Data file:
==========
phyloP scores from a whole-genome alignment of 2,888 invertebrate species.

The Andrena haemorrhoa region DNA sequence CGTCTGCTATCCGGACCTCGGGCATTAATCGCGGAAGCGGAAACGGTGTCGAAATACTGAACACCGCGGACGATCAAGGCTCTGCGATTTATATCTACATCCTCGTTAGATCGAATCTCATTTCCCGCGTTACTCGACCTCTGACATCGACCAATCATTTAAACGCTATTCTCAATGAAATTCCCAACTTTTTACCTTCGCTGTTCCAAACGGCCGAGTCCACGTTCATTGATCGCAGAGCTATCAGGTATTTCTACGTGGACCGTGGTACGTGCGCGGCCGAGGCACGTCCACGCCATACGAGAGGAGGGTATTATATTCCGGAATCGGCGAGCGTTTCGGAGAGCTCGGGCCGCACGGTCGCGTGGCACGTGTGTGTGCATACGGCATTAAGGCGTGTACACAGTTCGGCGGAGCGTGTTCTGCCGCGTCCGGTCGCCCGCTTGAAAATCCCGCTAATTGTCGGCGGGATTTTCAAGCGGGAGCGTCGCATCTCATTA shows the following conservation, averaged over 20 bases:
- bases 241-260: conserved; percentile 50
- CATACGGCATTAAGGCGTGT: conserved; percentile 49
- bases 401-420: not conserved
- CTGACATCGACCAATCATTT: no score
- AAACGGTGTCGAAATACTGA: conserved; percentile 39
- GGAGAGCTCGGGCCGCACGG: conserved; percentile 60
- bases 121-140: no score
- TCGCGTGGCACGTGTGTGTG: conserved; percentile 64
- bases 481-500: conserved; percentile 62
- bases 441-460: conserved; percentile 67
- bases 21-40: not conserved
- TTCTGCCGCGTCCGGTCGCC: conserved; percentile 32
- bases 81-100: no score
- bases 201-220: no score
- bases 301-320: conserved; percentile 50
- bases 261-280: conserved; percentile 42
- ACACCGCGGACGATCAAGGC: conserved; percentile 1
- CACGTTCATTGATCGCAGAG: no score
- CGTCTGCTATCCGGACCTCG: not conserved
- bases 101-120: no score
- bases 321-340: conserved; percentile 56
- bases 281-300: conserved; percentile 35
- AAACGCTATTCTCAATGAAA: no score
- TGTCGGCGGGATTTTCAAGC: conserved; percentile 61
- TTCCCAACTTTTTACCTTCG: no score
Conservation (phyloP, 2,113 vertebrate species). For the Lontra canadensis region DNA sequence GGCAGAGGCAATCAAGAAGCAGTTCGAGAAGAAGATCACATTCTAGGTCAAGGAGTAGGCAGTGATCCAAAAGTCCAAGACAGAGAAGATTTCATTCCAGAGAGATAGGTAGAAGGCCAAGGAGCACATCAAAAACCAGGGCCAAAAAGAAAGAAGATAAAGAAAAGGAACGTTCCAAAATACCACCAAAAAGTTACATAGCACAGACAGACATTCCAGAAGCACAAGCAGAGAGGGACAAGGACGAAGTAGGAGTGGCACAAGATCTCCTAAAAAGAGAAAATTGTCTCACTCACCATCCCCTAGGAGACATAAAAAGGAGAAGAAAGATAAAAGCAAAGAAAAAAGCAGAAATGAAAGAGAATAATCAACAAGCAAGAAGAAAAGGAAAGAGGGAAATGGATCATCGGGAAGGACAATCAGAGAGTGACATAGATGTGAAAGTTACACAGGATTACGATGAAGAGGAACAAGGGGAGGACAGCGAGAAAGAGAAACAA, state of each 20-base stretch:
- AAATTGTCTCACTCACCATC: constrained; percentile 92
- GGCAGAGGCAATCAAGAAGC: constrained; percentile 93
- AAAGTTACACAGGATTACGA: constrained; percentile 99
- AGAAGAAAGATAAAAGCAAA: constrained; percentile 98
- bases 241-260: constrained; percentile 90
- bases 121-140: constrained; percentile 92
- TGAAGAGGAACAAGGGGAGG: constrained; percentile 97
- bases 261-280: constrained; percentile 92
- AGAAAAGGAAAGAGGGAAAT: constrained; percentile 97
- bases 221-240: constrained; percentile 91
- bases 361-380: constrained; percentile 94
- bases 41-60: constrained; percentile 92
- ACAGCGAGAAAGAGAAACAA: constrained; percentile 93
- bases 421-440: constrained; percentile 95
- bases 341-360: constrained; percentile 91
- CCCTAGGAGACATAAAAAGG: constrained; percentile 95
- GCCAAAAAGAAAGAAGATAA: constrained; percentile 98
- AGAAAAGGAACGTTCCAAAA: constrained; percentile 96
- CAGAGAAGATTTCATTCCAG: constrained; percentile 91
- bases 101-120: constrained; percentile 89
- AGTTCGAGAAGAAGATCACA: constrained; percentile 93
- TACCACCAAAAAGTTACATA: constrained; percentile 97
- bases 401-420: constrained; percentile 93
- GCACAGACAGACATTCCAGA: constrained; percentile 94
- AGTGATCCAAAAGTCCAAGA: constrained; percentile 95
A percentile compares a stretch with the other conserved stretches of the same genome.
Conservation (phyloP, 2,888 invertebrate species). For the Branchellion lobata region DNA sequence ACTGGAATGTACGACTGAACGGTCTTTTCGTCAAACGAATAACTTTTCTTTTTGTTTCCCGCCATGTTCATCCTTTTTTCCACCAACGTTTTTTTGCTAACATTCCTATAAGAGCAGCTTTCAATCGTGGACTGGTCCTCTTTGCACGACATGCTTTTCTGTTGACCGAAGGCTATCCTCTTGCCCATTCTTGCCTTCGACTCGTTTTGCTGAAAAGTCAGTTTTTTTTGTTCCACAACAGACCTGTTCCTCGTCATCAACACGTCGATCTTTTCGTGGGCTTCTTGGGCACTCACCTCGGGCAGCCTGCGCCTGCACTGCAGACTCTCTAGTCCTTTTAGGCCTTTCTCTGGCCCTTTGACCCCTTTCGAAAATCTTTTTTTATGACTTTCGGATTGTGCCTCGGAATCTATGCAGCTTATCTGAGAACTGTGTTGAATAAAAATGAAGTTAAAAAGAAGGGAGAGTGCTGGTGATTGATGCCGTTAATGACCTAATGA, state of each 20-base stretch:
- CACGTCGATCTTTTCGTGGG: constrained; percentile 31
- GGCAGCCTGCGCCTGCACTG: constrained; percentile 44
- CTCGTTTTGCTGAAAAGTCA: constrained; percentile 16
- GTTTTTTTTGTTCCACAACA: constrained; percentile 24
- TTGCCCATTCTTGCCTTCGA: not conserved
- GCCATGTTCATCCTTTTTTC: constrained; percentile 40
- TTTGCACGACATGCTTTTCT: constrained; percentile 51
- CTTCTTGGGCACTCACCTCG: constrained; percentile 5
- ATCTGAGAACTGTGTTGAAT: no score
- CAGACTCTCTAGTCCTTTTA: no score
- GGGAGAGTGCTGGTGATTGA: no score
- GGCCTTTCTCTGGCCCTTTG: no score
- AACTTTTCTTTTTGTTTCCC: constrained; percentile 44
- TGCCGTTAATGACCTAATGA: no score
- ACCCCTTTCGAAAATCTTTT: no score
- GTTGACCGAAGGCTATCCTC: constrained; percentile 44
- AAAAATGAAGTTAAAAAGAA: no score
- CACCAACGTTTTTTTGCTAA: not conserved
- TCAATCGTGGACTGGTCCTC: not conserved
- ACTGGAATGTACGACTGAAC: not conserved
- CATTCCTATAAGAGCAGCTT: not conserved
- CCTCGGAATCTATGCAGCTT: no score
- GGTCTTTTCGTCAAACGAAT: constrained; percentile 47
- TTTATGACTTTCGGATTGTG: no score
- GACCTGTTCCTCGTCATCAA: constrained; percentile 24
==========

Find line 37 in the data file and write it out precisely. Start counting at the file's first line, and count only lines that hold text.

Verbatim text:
- AGAAAAGGAAAGAGGGAAAT: constrained; percentile 97